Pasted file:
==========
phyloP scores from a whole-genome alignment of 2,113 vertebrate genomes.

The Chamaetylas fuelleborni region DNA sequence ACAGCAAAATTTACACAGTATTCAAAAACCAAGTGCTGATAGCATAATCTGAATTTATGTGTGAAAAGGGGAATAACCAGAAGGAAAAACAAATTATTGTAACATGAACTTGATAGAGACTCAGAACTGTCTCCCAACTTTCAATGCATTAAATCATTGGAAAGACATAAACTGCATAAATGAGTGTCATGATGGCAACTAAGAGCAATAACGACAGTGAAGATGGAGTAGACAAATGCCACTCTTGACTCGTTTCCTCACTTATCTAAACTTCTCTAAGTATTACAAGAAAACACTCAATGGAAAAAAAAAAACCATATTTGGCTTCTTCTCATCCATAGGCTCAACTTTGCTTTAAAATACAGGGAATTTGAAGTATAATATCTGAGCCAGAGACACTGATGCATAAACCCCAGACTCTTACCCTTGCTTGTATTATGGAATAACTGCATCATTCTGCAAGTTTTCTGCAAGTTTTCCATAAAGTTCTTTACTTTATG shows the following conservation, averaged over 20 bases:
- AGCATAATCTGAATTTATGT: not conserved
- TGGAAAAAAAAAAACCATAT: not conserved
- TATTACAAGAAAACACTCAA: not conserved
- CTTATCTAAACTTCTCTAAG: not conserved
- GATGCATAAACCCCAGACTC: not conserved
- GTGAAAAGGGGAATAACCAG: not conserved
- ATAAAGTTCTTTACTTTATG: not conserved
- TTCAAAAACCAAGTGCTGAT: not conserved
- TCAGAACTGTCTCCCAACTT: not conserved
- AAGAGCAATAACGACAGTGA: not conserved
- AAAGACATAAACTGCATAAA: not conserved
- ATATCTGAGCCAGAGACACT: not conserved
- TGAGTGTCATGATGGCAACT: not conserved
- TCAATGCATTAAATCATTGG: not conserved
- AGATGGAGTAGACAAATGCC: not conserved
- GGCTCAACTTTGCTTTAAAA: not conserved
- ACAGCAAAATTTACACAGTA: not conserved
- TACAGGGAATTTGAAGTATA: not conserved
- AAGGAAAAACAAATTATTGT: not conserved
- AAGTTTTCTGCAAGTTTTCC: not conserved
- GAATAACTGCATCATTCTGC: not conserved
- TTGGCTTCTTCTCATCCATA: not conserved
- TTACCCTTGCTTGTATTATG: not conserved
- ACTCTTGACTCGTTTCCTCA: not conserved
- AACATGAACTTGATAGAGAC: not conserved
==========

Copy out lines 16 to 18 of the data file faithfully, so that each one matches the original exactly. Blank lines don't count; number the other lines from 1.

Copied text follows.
- TCAATGCATTAAATCATTGG: not conserved
- AGATGGAGTAGACAAATGCC: not conserved
- GGCTCAACTTTGCTTTAAAA: not conserved